• the Agency, but I have seen bruises that exhibit signs of advanced bacterial development. Forexample, bruises often ooze slime when the trimmers cut them off. I have seen bruises that, whencut off, ooze red, green, brown, and, when very old, black slime. These carcasses move swiftly downthe production line into the chiller and out to various major wholesalers that stake their reputationson good and wholesome quality products. We rotate between various inspection duties including: carcass, sanitation, pre-op,production, and verification inspections. During verification inspection or VI, we randomly pull eight,ten bird samples out of the thousands from the production line and test for food safety and OCPissues. At verification inspection, we can write NRs for food safety issues like fecal contaminationand we often find many more birds with fecal contamination at VI than at CI. We find many OCPissues but cannot write NRs for these findings unless the plant exceeds its allowable limit or“performance standard” for a specific OCP in a 25-day period. For example, we would not be able towrite an NR for blisters unless 52.5% of the birds during VI had blisters for seven days within a 25-day period. We find other OCP issues like feathers or other unidentified matter and we cannot forcethe plant to take action until their process is out of control. This seems counterintuitive becausemany OCP problems are caused by faulty or defective machinery, such as a broken scalding orcropping machine, along the evisceration line that might cause mutilation of the carcasses whichcould be easily prevented if the plant was forced to take corrective action early in the process. The agency has been short-staffed for many years at various plants and there have beentimes we have had to delay certain inspection duties until late into the shift, the next shift or even thefollowing day. I have heard of other plants so short-staffed that they cannot complete sanitationinspection. This is a concern because, depending on the plant’s commitment to sanitation, mold,debris from the slaughter process, or even rodent issues may be present. On many occasions, wehave had to monitor production either late in shift or until the next shift arrives. This worries megreatly because much of the cutting is done on the production-side the plant. When we are present,we have seen many plant employees accidentally drop product and utensils like knives and scissors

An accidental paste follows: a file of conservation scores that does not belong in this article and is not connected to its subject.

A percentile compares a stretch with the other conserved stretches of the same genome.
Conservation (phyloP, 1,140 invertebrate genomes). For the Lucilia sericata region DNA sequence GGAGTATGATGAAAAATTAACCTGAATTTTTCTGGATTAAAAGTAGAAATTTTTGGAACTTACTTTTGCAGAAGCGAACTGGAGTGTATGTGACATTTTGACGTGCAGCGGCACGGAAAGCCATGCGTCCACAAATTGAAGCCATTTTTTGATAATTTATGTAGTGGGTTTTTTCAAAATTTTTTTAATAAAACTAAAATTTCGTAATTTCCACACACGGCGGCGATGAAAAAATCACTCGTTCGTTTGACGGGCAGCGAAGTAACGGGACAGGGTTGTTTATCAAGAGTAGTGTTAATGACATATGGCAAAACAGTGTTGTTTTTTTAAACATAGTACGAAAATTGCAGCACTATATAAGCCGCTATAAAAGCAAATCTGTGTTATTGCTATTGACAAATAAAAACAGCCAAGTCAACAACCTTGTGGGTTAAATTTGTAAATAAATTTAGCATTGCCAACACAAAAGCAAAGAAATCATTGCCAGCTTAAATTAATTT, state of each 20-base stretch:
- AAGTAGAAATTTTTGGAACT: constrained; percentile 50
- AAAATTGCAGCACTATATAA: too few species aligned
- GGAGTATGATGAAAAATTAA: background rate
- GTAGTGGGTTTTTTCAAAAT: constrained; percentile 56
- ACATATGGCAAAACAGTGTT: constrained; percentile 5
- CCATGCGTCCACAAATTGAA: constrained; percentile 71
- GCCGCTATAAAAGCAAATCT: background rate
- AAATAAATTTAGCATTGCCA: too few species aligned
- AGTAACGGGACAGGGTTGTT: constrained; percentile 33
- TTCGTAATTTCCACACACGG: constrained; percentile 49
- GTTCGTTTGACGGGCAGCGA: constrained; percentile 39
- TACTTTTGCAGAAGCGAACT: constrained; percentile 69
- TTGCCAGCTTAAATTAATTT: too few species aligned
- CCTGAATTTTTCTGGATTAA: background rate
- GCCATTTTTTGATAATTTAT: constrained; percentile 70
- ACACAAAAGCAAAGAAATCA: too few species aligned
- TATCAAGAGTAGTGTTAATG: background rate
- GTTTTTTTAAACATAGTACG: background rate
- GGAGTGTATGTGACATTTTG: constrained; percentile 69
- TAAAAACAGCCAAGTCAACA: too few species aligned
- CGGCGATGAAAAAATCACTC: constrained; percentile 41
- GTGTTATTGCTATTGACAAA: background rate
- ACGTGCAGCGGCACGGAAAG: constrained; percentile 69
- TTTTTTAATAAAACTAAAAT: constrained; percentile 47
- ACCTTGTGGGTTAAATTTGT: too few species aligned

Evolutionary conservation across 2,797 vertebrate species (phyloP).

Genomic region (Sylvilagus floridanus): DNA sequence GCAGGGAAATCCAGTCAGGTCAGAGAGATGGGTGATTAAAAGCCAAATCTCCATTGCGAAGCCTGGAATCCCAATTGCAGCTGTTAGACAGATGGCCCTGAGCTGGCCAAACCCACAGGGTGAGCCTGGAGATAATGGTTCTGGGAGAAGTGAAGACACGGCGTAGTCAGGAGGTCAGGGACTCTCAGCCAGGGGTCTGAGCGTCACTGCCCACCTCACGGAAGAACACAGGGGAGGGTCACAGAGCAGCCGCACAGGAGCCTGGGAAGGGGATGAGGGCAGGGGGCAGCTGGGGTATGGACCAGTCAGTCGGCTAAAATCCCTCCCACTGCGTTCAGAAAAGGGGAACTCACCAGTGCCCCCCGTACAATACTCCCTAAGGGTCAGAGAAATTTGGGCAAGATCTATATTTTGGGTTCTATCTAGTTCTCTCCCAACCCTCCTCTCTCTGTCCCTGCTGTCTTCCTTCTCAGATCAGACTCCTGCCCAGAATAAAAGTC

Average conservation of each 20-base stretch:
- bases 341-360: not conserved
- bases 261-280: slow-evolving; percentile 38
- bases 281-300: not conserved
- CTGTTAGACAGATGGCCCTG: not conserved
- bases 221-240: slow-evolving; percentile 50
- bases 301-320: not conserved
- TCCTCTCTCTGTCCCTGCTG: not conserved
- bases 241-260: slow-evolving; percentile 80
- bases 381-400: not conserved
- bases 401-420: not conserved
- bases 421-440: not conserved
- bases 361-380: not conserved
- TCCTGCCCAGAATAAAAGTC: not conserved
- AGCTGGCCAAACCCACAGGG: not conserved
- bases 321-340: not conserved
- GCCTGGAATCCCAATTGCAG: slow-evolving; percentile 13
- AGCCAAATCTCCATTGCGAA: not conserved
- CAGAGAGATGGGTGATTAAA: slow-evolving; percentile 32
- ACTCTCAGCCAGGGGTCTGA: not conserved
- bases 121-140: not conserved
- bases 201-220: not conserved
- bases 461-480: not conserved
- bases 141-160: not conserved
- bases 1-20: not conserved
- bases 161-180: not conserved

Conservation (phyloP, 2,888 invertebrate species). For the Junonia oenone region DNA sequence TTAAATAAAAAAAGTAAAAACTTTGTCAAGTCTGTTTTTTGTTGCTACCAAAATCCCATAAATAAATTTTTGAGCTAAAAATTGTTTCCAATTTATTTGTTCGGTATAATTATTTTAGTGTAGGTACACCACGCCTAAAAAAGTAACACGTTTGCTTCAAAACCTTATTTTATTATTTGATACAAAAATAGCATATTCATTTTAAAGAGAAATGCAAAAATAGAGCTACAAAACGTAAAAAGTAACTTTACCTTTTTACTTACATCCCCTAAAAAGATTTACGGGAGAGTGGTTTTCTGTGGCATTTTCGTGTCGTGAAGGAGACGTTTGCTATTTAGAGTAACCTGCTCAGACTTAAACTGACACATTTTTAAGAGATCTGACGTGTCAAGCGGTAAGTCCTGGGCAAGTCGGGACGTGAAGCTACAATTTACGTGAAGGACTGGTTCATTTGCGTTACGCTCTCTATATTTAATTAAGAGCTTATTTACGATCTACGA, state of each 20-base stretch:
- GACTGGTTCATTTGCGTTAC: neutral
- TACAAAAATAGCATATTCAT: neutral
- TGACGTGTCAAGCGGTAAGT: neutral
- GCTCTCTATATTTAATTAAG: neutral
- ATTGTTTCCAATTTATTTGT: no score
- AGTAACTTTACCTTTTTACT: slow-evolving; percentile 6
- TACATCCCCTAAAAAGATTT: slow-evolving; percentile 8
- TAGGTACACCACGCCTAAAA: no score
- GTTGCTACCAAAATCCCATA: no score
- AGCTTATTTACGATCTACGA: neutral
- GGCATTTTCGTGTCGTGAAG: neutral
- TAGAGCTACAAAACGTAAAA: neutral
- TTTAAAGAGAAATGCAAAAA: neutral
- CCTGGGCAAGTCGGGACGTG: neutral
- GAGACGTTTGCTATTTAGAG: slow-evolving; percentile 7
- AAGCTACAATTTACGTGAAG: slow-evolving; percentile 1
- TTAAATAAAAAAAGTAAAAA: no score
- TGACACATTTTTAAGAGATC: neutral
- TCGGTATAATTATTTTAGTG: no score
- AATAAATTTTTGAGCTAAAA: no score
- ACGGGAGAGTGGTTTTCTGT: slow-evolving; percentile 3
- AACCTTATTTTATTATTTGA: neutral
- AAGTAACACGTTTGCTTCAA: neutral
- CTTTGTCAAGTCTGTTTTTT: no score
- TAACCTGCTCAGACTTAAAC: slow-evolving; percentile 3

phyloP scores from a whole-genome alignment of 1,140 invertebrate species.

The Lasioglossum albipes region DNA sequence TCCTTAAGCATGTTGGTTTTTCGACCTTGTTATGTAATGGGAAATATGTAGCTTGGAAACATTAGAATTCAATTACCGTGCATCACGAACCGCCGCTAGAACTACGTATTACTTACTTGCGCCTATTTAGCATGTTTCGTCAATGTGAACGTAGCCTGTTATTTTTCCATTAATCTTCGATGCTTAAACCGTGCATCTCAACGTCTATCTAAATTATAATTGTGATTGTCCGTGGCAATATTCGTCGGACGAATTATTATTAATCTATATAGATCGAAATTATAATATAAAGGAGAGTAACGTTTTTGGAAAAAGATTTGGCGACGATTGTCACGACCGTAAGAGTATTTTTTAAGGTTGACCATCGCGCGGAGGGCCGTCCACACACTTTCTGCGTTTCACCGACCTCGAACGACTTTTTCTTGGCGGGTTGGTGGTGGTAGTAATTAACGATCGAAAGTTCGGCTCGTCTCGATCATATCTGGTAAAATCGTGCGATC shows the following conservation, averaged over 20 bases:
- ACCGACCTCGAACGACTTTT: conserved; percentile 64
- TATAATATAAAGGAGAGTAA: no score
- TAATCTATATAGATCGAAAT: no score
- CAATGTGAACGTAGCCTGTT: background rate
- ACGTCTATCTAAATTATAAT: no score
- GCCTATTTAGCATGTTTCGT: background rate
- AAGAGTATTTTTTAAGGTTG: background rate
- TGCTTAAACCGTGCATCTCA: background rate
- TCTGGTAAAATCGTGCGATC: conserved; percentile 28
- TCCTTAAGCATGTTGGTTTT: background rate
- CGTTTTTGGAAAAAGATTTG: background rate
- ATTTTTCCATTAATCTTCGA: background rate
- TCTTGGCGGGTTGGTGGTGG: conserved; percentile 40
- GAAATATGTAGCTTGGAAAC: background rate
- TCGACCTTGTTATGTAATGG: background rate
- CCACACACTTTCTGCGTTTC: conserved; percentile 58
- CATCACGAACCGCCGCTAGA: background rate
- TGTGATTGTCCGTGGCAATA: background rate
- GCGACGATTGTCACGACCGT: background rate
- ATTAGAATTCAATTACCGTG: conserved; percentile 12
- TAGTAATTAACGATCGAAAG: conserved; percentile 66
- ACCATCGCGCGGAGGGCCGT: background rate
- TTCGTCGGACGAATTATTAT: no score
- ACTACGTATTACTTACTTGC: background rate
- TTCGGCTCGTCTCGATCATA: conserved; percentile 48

• on the floor and neglect to sanitize the equipment or rinse the meat before it is returned to theproduction line. It is my experience that plants are mostly concerned with production and the maintenance ofthe production line at high speeds. They are not stewards of the public interest and their goals differfrom the Food Safety Inspection Service and the USDA. I have yet to see a plant properly train theiremployees in poultry sorting, and I have seen plant leadership fire those who bring food safety orquality assurance issues to their attention. The Poultry Inspection Act states that each carcassshould be inspected by a trained USDA inspector and yet in HIMP plants carcasses are sorted bypoorly trained plant employees. The piloting of the HIMP system was useful in that it made it veryclear that plants do not care about protecting consumers and should not be trusted to come up withtheir own inspection plans.I, (REDACTED), have reviewed this statement of 4 pages and hereby declare under penalty ofperjury that the foregoing is true and correct to the best of my knowledge and belief. Dated this 16day of May, 2012. (Signature)